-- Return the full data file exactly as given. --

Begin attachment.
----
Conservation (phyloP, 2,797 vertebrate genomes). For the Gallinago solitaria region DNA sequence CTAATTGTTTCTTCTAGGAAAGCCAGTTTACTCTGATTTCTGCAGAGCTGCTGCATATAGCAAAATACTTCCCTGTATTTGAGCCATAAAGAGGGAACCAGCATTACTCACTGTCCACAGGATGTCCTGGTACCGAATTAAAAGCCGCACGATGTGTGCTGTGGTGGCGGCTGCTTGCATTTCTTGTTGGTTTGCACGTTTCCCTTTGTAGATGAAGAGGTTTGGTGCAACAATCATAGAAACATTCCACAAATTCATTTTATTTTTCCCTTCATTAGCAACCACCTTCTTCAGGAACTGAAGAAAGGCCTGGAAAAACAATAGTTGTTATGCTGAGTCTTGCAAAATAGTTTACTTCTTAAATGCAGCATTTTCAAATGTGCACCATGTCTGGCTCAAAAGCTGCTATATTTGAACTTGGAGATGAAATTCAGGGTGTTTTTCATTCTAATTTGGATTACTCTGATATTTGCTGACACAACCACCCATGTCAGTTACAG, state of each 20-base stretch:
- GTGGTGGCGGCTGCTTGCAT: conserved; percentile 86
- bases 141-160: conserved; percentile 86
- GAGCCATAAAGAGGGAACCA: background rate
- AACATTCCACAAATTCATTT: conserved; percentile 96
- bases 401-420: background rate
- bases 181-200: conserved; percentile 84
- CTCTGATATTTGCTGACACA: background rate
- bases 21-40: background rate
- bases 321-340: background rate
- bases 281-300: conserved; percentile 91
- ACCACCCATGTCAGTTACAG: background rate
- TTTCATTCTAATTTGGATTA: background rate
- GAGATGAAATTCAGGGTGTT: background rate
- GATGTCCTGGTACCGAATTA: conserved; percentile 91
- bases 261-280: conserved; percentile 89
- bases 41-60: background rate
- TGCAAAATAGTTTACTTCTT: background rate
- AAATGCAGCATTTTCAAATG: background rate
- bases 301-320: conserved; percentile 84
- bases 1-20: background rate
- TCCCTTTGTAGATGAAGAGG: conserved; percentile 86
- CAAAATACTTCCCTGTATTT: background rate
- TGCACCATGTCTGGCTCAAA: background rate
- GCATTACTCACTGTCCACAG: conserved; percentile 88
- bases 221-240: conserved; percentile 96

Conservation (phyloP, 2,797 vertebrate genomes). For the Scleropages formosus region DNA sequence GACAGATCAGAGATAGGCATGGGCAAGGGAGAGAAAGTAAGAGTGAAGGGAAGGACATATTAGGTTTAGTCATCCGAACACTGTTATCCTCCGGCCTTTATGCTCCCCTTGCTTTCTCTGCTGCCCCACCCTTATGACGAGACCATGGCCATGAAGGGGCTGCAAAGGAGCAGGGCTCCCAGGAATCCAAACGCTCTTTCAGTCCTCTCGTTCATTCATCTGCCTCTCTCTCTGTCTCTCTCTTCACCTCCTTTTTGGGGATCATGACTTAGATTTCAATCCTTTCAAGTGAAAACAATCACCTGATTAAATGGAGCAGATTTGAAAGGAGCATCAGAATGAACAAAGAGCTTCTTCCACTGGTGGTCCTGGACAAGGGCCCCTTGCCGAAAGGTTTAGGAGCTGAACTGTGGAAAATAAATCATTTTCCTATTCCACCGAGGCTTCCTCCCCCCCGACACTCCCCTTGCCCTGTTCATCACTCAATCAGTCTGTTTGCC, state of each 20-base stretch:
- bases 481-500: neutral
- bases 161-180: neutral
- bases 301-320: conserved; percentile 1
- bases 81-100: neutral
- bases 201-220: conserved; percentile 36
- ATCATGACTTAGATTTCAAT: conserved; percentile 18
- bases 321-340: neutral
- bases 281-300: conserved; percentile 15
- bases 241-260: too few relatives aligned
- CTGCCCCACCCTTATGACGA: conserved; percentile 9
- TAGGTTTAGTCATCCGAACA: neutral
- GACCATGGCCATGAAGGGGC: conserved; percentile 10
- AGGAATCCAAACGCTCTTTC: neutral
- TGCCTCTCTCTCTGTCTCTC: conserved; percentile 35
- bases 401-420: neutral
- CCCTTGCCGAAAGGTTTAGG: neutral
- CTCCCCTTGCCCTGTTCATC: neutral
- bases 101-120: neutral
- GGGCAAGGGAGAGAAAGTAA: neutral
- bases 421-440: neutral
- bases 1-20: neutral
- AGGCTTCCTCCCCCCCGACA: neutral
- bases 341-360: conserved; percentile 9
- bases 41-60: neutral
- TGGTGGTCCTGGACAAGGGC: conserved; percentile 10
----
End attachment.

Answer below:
Conservation (phyloP, 2,797 vertebrate genomes). For the Gallinago solitaria region DNA sequence CTAATTGTTTCTTCTAGGAAAGCCAGTTTACTCTGATTTCTGCAGAGCTGCTGCATATAGCAAAATACTTCCCTGTATTTGAGCCATAAAGAGGGAACCAGCATTACTCACTGTCCACAGGATGTCCTGGTACCGAATTAAAAGCCGCACGATGTGTGCTGTGGTGGCGGCTGCTTGCATTTCTTGTTGGTTTGCACGTTTCCCTTTGTAGATGAAGAGGTTTGGTGCAACAATCATAGAAACATTCCACAAATTCATTTTATTTTTCCCTTCATTAGCAACCACCTTCTTCAGGAACTGAAGAAAGGCCTGGAAAAACAATAGTTGTTATGCTGAGTCTTGCAAAATAGTTTACTTCTTAAATGCAGCATTTTCAAATGTGCACCATGTCTGGCTCAAAAGCTGCTATATTTGAACTTGGAGATGAAATTCAGGGTGTTTTTCATTCTAATTTGGATTACTCTGATATTTGCTGACACAACCACCCATGTCAGTTACAG, state of each 20-base stretch:
- GTGGTGGCGGCTGCTTGCAT: conserved; percentile 86
- bases 141-160: conserved; percentile 86
- GAGCCATAAAGAGGGAACCA: background rate
- AACATTCCACAAATTCATTT: conserved; percentile 96
- bases 401-420: background rate
- bases 181-200: conserved; percentile 84
- CTCTGATATTTGCTGACACA: background rate
- bases 21-40: background rate
- bases 321-340: background rate
- bases 281-300: conserved; percentile 91
- ACCACCCATGTCAGTTACAG: background rate
- TTTCATTCTAATTTGGATTA: background rate
- GAGATGAAATTCAGGGTGTT: background rate
- GATGTCCTGGTACCGAATTA: conserved; percentile 91
- bases 261-280: conserved; percentile 89
- bases 41-60: background rate
- TGCAAAATAGTTTACTTCTT: background rate
- AAATGCAGCATTTTCAAATG: background rate
- bases 301-320: conserved; percentile 84
- bases 1-20: background rate
- TCCCTTTGTAGATGAAGAGG: conserved; percentile 86
- CAAAATACTTCCCTGTATTT: background rate
- TGCACCATGTCTGGCTCAAA: background rate
- GCATTACTCACTGTCCACAG: conserved; percentile 88
- bases 221-240: conserved; percentile 96

Conservation (phyloP, 2,797 vertebrate genomes). For the Scleropages formosus region DNA sequence GACAGATCAGAGATAGGCATGGGCAAGGGAGAGAAAGTAAGAGTGAAGGGAAGGACATATTAGGTTTAGTCATCCGAACACTGTTATCCTCCGGCCTTTATGCTCCCCTTGCTTTCTCTGCTGCCCCACCCTTATGACGAGACCATGGCCATGAAGGGGCTGCAAAGGAGCAGGGCTCCCAGGAATCCAAACGCTCTTTCAGTCCTCTCGTTCATTCATCTGCCTCTCTCTCTGTCTCTCTCTTCACCTCCTTTTTGGGGATCATGACTTAGATTTCAATCCTTTCAAGTGAAAACAATCACCTGATTAAATGGAGCAGATTTGAAAGGAGCATCAGAATGAACAAAGAGCTTCTTCCACTGGTGGTCCTGGACAAGGGCCCCTTGCCGAAAGGTTTAGGAGCTGAACTGTGGAAAATAAATCATTTTCCTATTCCACCGAGGCTTCCTCCCCCCCGACACTCCCCTTGCCCTGTTCATCACTCAATCAGTCTGTTTGCC, state of each 20-base stretch:
- bases 481-500: neutral
- bases 161-180: neutral
- bases 301-320: conserved; percentile 1
- bases 81-100: neutral
- bases 201-220: conserved; percentile 36
- ATCATGACTTAGATTTCAAT: conserved; percentile 18
- bases 321-340: neutral
- bases 281-300: conserved; percentile 15
- bases 241-260: too few relatives aligned
- CTGCCCCACCCTTATGACGA: conserved; percentile 9
- TAGGTTTAGTCATCCGAACA: neutral
- GACCATGGCCATGAAGGGGC: conserved; percentile 10
- AGGAATCCAAACGCTCTTTC: neutral
- TGCCTCTCTCTCTGTCTCTC: conserved; percentile 35
- bases 401-420: neutral
- CCCTTGCCGAAAGGTTTAGG: neutral
- CTCCCCTTGCCCTGTTCATC: neutral
- bases 101-120: neutral
- GGGCAAGGGAGAGAAAGTAA: neutral
- bases 421-440: neutral
- bases 1-20: neutral
- AGGCTTCCTCCCCCCCGACA: neutral
- bases 341-360: conserved; percentile 9
- bases 41-60: neutral
- TGGTGGTCCTGGACAAGGGC: conserved; percentile 10